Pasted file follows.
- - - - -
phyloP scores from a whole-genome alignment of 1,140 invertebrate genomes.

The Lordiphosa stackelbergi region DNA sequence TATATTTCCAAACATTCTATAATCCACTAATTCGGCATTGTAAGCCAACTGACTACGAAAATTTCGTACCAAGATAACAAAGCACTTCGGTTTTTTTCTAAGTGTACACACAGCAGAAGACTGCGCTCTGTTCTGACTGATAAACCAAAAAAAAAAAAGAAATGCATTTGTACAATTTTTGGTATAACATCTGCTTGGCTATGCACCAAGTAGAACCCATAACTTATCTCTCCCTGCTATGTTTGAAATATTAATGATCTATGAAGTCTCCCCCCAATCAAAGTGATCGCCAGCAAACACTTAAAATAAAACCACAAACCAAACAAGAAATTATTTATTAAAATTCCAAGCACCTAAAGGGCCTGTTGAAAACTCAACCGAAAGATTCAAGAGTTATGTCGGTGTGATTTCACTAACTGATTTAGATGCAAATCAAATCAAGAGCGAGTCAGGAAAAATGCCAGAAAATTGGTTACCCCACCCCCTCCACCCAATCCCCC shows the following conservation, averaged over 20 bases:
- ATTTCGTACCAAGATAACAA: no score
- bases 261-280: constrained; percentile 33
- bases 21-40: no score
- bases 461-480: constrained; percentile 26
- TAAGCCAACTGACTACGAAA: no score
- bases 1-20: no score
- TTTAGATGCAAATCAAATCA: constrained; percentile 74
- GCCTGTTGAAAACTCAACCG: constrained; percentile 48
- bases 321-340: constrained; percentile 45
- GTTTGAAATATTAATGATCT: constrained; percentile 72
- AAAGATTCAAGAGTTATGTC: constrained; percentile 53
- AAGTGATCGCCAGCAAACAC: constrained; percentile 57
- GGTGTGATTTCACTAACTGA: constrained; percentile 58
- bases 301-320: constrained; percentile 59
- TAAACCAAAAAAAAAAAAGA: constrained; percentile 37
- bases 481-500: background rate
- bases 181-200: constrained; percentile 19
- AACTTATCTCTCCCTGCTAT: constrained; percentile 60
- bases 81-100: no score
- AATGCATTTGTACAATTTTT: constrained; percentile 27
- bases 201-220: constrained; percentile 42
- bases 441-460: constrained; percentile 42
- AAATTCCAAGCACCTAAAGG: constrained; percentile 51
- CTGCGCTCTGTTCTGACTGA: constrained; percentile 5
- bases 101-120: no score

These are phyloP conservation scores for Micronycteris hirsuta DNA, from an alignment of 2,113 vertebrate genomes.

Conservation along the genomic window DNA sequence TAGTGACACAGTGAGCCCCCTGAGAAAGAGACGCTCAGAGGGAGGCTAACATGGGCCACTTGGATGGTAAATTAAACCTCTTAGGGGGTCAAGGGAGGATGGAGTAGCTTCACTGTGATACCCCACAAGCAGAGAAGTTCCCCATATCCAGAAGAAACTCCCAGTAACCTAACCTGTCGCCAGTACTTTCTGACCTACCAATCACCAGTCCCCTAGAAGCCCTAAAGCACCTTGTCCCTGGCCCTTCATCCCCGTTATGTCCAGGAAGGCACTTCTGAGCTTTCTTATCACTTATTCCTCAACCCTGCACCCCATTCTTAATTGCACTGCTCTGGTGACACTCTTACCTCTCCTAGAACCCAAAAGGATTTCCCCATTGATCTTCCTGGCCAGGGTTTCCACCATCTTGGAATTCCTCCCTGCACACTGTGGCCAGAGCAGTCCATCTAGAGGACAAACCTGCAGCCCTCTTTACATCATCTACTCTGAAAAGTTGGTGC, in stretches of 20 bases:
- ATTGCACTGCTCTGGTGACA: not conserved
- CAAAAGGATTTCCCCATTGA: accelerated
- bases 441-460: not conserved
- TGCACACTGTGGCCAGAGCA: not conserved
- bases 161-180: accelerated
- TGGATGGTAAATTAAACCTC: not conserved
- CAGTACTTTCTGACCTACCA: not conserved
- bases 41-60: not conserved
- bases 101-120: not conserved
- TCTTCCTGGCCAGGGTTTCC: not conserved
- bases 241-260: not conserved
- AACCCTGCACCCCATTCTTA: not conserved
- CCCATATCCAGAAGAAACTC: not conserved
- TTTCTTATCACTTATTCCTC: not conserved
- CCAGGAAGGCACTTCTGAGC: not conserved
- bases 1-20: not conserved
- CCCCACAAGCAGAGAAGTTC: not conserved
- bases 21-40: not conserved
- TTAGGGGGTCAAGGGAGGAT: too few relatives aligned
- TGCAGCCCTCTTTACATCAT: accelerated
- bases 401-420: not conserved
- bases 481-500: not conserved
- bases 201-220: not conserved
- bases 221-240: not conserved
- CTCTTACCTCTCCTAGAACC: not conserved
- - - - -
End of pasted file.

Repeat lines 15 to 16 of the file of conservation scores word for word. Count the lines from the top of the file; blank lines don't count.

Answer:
- GGTGTGATTTCACTAACTGA: constrained; percentile 58
- bases 301-320: constrained; percentile 59